There is much confusion over the terms free software and open source. They are not the same thing. Open source software is not necessarily free software. Indeed, some open source software places considerable restrictions on what you can do with the source code, thus rendering it non-free. GNU software is open source software that is also free in the sense of freedom. This software allows everyone to redistribute and modify the software, without restriction.
We contrast open and free software with proprietary software that we have become familiar with--the software that we buy on trust from a vendor, trust that it will work, but for which the vendor disowns any responsibility. When you find it has bugs and is not fit for purpose you must buy the next version to get something that works for you.
Proprietary applications for word processing, spreadsheets, presentations, Web browsing and so on abound. In general they work pretty well today, providing sophisticated functionality. However, probably because of their proprietary nature, they generally do not work well together, particularly products from different vendors. There is little motivation for vendors to make it easy for you to move away from their product to a competitors product.
What makes this situation rather sad is that each of these proprietary applications have a lot of functionality in common. Today we have a pretty good understanding of the common features we require in a product: open and save files, cut and paste, spell checking, etc. They all provide this, often over and over again. There will always be opportunity to innovate and do things in different and possibly better ways, but why are we wasting resources on the most basic of operations instead of innovating with new functionality? This has been addressed on the major modern platforms by sharing toolkits. But sharing of more substantial functionality has been slower to develop.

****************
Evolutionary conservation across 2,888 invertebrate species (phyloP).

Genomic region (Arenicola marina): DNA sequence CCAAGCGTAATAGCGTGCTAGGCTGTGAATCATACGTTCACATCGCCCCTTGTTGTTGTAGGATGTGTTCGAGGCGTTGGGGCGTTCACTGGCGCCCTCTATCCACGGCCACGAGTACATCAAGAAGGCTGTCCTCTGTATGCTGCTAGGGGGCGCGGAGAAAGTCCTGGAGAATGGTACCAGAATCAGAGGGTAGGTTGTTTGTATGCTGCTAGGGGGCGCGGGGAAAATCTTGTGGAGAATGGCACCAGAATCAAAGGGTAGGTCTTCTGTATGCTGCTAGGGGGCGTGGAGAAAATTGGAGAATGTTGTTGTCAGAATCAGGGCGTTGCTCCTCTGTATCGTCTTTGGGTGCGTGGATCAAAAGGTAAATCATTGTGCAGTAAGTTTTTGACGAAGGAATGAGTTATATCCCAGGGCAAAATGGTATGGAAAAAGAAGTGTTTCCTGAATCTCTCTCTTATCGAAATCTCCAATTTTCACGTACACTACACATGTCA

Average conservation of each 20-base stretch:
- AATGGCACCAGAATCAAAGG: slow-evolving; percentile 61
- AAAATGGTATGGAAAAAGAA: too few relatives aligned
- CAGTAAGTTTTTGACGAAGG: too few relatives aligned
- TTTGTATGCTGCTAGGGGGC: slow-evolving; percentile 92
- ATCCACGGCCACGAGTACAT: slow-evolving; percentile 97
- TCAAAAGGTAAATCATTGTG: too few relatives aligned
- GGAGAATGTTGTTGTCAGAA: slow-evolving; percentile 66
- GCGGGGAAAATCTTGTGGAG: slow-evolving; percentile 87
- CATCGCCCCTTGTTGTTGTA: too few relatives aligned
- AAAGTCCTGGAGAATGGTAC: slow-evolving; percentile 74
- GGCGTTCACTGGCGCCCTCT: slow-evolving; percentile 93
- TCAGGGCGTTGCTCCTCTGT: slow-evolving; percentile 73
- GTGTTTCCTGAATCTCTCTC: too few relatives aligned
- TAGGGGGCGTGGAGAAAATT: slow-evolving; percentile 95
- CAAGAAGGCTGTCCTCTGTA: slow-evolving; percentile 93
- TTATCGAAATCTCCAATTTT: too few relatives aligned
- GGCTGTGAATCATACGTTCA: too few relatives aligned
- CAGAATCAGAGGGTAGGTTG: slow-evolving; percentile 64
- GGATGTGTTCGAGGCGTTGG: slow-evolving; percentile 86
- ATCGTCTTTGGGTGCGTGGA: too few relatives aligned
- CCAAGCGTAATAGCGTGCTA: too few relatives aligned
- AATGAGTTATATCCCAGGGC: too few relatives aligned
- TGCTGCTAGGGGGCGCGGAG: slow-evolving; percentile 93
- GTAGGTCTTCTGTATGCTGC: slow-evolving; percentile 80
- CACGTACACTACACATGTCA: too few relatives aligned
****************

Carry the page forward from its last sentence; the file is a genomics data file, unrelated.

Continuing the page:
Another aspect is that open source software makes development cheaper because more people are involved, the work load is shared, people with very different skill levels can collaborate and help increase the overall skill level of the whole community, bugs are caught quicker because there are more people looking over the source and bugs are fixed quicker because of this.
Free software demands that the user be granted four kinds of freedom: freedom to run the program, for any purpose; freedom to study how the program works, and adapt it to your own needs; freedom to redistribute copies so you can help your neighbour; and freedom to improve the program, and release your improvements to the public, so that the whole community benefits. A pre-condition for this is the availability of the entire source code, so that along with the freedom comes the responsibility to share your ``discoveries'' with others.
Free software open source projects still need to be structured. Usually they are conducted under the watchful eye of a project leader, commonly referred to as the maintainer. Anyone can contribute to the project and decisions are often discussed openly and decided by consensus after discussion of the technical merits. Sometimes the project leader will need to cast the `deciding vote'.
Finally, in addition to founding the GNU Project Richard Stallman founded the Free Software Foundation to pioneer the cause of free software--free software that gives individuals the opportunity to share their innovations and through this to allow others to learn and to contribute their discoveries.